President Barack Obama will appeal to business leaders on Wednesday (09/18/2013) to urge Congress to approve an increase in the U.S. debt limit and avoid a default that is possible as early as mid-October.
The U.S. Treasury is expected to exhaust measures to avoid exceeding the $16.7 trillion debt limit as soon as mid-October. If the cap is not raised, the United States will not be able to pay all of its bills and would go into default.
Obama will tell business leaders that they should pile pressure on Congress, which must vote to increase U.S. borrowing capacity, to avoid a default.
Let's go back to when he took office, shall we?
“We cannot, and will not, sustain deficits like these without end. Contrary to the prevailing wisdom in Washington these past few years, we cannot simply spend as we please and defer the consequences to the next budget, the next administration, or the next generation.
We are paying the price for these deficits right now. In 2008 alone, we paid $250 billion in interest on our debt -- one in every 10 taxpayer dollars. That is more than three times what we spent on education that year; more than seven times what we spent on VA health care.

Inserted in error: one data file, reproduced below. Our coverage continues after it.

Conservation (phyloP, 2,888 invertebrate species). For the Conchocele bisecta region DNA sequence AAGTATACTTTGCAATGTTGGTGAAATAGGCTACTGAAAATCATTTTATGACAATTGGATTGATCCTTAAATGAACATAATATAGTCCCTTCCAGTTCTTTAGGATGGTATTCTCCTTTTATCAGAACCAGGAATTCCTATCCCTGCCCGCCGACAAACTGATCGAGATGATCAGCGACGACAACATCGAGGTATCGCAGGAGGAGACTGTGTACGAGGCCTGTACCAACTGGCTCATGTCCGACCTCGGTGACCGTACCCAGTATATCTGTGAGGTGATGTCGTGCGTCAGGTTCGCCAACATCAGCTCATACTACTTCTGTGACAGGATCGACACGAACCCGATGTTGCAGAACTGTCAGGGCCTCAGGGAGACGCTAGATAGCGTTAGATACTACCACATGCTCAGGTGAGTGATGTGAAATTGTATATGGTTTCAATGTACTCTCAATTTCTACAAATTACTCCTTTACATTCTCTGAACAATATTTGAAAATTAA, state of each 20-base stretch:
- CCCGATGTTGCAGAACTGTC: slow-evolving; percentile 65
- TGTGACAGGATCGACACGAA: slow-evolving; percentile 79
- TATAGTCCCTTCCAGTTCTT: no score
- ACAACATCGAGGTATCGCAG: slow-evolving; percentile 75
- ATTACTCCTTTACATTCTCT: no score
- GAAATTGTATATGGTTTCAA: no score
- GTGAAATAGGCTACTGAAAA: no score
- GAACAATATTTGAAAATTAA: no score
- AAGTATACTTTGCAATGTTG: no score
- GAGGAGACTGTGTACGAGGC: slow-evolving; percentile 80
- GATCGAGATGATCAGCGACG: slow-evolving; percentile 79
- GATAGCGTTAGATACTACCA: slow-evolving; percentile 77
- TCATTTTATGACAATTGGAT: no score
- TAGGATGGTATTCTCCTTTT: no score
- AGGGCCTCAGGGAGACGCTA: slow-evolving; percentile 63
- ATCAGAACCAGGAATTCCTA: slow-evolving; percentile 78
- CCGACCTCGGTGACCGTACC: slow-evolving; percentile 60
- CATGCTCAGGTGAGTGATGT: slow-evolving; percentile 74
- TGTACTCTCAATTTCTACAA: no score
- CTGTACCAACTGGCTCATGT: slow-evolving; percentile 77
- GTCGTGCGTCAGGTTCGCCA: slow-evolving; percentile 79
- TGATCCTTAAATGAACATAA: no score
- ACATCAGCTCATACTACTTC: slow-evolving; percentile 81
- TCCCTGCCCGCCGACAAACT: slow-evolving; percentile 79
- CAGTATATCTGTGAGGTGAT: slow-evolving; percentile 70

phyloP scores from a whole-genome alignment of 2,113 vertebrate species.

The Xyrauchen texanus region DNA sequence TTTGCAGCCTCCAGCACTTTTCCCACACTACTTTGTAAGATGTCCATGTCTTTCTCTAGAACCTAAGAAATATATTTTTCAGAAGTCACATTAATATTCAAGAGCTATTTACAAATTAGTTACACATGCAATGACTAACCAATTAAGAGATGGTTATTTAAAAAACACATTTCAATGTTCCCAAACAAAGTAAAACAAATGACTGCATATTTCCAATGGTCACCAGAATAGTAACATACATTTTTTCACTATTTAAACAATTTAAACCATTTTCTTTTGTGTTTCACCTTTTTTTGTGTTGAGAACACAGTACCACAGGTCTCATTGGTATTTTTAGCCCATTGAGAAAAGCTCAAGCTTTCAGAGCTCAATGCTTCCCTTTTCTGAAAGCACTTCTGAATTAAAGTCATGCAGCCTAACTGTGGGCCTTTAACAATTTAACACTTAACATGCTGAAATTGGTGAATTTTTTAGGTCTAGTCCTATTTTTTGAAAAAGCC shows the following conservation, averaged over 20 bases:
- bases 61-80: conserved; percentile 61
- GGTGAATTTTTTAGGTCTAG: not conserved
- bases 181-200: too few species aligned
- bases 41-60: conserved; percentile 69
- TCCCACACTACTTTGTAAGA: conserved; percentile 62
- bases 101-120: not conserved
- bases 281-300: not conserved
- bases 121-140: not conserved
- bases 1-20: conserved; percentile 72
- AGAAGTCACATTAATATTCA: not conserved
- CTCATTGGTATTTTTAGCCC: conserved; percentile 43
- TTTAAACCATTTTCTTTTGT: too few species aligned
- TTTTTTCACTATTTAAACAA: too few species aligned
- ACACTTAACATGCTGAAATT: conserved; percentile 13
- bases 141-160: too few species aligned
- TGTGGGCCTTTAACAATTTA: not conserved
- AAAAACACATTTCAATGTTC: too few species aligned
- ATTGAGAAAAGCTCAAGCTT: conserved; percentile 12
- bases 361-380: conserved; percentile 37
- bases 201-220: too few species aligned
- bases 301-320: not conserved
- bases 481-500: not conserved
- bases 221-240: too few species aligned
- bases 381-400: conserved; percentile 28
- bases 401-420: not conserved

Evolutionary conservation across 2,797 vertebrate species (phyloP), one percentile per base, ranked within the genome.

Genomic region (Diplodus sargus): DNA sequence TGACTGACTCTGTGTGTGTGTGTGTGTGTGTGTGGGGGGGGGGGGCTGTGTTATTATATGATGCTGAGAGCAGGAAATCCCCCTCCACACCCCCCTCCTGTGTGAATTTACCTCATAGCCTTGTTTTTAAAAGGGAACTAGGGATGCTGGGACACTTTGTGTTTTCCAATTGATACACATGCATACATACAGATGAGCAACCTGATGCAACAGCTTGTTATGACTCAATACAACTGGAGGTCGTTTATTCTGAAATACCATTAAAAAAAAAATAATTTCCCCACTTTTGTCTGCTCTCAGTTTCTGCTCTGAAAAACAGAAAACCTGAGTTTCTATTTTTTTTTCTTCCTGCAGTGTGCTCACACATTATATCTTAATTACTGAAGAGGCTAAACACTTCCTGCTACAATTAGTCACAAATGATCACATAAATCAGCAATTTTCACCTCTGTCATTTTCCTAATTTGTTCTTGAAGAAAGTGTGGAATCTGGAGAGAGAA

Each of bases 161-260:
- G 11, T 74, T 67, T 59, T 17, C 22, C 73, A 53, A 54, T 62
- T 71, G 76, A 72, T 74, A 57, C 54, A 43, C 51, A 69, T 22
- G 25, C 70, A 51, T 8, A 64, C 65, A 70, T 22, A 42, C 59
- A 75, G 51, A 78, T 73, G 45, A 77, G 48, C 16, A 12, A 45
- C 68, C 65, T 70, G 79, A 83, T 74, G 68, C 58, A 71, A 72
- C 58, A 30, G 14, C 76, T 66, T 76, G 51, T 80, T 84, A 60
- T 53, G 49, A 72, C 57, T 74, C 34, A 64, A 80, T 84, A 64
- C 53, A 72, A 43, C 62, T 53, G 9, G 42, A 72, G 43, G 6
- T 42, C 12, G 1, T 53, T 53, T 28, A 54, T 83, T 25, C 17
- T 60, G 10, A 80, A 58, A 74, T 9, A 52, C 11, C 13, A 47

So if we confront this crisis without also confronting the deficits that helped cause it, we risk sinking into another crisis down the road as our interest payments rise, our obligations come due, confidence in our economy erodes, and our children and our grandchildren are unable to pursue their dreams because they're saddled with our debts.
And that's why today I'm pledging to cut the deficit we inherited in half by the end of my first term in office. This will not be easy. It will require us to make difficult decisions and face challenges we've long neglected. But I refuse to leave our children with a debt that they cannot repay -- and that means taking responsibility right now, in this administration, for getting our spending under control.
And we will reinstate the pay-as-you-go rule that we followed during the 1990s -- the rule that helped us start this new century with a $236 billion surplus. In recent years, we've strayed from this rule -- and the results speak for themselves. The pay-go approach is based on a very simple concept: You don't spend what you don't have. So if we want to spend, we'll need to find somewhere else to cut. This is the rule that families across this country follow every single day -- and there's no reason why their government shouldn't do the same.”
President Barack Obama, February 23rd, 2009